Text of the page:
January 5, 2023 4 min read

State lawmakers give insight on upcoming legislative session

Missouri Chamber of Commerce and Industry members got a chance to hear from leaders in the Missouri Legislature about priorities for the upcoming legislative session during the Missouri Chamber’s annual Capitol Insight event in Jefferson City.

The event was a chance for Missouri Chamber members to connect with fellow business leaders and with lawmakers about how to advocate for issues they want to see addressed by the General Assembly in 2023.

Missouri Chamber President and CEO Dan Mehan told the group that one of the Missouri Chamber’s top priorities this session would be public safety.

“We’ve been hearing from our members that public safety issues are a definite impediment to economic development, so we’re going to work to address that,” Mehan said. “Negative national attention on Missouri’s crime rates stalls economic growth as it hinders the recruitment of talent and business investment.”

The afternoon began with a “face-off” between Democratic strategist Jack Cardetti of Tightline Public Affairs and Republican strategist Jonathan Ratliff of Palm Strategic Group discussing how election results in 2022 will shape the 2023 legislative landscape at the state capitol.

“There is an old saying that all politics is local, but quite frankly, that no longer exists,” Cardetti said. “Many people already know how they’re going to vote based on just if someone has a D or an R next to their name.”

“We now have very competitive House races in Missouri, which has set up some opportunities for Democrats, but I think greater opportunities for Republicans,” Ratliff said. 

Republican and Democrat members of the House Budget Committee and Senate Appropriations Committee discussed their approaches to managing Missouri’s budget and competing interests.

The lawmakers said child care funding, which has been found to have huge implications on the state’s workforce, will be a priority in 2023.

“Before the pandemic we had 4,000 child care facilities, and during the pandemic we lost 1,200 of those,” said Rep. Brenda Shields (R-St. Joseph). “We don’t think about the impact of that on our economy. By not having enough child care facilities, people can’t work, and that has had a $1.3 billion impact on our economy.”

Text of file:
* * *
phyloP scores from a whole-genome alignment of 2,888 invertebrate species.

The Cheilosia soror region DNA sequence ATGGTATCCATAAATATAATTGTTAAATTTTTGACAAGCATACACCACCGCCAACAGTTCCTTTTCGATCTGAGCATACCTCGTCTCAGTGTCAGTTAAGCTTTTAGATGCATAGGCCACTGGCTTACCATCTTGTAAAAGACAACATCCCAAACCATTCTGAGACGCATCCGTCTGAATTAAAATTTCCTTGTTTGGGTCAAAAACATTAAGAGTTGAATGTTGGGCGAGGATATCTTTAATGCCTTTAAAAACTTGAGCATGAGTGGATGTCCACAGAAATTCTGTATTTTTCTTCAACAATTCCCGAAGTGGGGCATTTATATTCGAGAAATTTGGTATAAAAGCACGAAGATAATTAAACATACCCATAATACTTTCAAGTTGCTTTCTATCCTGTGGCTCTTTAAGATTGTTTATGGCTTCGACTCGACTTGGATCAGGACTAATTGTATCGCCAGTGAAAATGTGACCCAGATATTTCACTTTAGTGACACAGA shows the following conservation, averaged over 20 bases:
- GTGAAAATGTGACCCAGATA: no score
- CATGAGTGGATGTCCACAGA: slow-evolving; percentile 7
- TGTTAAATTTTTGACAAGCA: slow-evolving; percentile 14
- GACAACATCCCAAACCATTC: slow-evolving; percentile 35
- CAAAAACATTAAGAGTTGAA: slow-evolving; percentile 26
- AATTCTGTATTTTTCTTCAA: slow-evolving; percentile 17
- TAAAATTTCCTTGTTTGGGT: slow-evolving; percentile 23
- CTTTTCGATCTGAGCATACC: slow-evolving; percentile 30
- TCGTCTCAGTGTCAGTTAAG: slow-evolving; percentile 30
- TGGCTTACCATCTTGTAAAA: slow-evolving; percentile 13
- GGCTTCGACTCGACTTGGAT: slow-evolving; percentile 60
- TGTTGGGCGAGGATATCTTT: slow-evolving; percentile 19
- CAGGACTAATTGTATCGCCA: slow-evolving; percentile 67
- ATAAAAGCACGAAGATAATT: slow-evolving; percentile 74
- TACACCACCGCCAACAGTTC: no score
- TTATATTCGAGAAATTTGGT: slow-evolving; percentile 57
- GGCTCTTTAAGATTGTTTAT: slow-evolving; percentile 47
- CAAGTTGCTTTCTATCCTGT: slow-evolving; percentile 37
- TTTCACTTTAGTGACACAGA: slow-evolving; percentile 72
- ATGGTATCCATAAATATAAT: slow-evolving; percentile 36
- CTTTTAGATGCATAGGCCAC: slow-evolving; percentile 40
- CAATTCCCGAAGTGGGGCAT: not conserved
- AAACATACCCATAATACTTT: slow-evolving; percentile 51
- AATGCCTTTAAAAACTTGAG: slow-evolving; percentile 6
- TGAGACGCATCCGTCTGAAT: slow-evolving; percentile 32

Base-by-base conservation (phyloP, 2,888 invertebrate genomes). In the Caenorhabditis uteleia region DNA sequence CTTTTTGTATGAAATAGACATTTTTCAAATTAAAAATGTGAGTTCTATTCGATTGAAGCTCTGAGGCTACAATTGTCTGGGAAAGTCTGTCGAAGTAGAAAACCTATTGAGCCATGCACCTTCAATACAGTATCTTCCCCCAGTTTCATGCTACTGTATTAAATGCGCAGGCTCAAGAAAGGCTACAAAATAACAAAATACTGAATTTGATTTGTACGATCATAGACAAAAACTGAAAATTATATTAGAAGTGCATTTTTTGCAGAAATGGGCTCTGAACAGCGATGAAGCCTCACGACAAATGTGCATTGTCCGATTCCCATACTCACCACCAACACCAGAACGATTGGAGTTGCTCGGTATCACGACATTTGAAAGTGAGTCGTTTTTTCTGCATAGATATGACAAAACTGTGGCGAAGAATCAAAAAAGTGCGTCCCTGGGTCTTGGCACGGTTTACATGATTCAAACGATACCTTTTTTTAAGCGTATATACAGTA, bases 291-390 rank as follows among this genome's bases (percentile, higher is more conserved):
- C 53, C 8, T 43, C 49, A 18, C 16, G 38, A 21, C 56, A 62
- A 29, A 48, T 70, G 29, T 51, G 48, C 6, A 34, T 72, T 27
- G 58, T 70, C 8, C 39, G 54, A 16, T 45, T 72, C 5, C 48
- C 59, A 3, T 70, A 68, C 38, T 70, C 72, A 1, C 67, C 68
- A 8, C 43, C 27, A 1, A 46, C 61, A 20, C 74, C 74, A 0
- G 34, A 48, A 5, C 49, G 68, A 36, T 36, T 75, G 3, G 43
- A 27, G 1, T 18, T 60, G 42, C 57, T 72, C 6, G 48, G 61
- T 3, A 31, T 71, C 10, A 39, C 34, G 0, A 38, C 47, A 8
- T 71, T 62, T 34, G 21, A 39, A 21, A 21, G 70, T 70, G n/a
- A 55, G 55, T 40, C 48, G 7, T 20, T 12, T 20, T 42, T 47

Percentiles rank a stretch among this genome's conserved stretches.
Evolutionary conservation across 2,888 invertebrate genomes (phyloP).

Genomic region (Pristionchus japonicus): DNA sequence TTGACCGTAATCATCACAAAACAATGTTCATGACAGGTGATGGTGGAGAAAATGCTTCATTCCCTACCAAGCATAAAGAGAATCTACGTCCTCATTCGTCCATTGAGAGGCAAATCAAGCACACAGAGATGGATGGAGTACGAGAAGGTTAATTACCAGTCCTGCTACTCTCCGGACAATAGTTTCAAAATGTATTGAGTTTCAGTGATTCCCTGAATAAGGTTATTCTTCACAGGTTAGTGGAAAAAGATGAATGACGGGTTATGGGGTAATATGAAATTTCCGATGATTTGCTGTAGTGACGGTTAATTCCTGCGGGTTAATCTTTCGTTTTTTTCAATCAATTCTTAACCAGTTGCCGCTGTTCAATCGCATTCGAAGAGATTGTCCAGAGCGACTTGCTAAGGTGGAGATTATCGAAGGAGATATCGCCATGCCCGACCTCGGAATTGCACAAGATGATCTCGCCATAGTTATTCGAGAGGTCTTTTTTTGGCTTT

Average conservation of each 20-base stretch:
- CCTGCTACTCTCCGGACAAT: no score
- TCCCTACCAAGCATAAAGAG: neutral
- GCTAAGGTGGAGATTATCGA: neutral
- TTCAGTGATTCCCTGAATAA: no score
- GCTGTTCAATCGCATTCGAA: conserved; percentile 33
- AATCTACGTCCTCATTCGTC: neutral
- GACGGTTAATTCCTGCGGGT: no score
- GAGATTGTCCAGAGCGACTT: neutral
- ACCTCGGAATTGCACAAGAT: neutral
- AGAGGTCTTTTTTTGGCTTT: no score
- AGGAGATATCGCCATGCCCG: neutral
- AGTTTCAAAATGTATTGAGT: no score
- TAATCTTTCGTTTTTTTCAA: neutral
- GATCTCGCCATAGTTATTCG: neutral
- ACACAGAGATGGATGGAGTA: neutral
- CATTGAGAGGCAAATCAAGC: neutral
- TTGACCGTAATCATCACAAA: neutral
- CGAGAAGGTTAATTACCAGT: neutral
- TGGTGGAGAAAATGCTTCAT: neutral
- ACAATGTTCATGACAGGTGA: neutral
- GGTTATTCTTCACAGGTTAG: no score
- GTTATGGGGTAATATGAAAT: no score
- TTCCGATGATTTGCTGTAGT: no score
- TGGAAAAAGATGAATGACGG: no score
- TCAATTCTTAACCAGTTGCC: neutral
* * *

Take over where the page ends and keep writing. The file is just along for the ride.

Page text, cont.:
“I anticipate us being able to do transformative things thanks to our stabilizing the budget,” said Sen. Brian Williams (D-St. Louis). “Not just feel-good things, but things to move the state forward. I’m going to be looking at opportunities to raise teacher pay and improve public safety.”

On the day of this event, Andrew Bailey was sworn in as the new Attorney General of Missouri. Only a few hours after his swearing-in ceremony, Bailey came to Capitol Insight to share his vision on how to deal with the public safety issues that businesses feel need to be addressed. 

“Safer streets equal prosperous communities, and nothing stops a bullet like a job,” Bailey told the group. “We need to hold violent criminals accountable for their actions, and they need to be taken off the streets and incarcerated. 

 “For non-violent criminals, we need to be getting them into treatment courts, but we need to use those courts responsibly,” Bailey added. “Probation should not be prison on the installment plan where we give persons second, third and even fourth chances. Probation and treatment courts need to be an investment in individuals whom we have confidence will receive the benefit of that rehabilitative treatment.”

The final panel of the afternoon included leaders from both parties in the House and Senate talking about potential challenges for the upcoming session.

Sen. Cindy O’Laughlin (R-Macon) is the first female to serve as majority floor leader in the state Senate. When talking about dysfunction in the Senate last year, O’Laughlin laughed, “That’s probably why I have this job. I tell people I was everyone’s last choice, and I just held on until I won.”

To avoid dysfunction this session, O’Laughlin said, “You need to set the tone early and let people know how the process is going to work. They need to believe you’re going to listen to what their concerns or priorities are.”

Representative Crystal Quade (D-Springfield) will be serving her third term as minority floor leader in the state House. She said she’s excited to see the potential for members from both parties coming together to work on issues.

“It’s the first time since I’ve been a House member that I feel both sides have a relationship where we deeply respect each other,” Quade said.

To close the afternoon, the inaugural Missouri Chamber of Commerce and Industry Legislative Staff Leadership Award was given to Pat Thomas. She currently serves as the chief of staff for Sen. Lincoln Hough (R-Springfield).

 “Legislators and lobbyists alike come to her for advice,” Mehan said upon giving Thomas her award.

“While I appreciate this incredible gesture, it’s not what drives me every day,” Thomas said. “It’s the work behind the scenes that I’m most proud of. I’ve always prided myself on the willingness to help anyone, no matter the issue, no matter the hurdle or no matter the challenge.”

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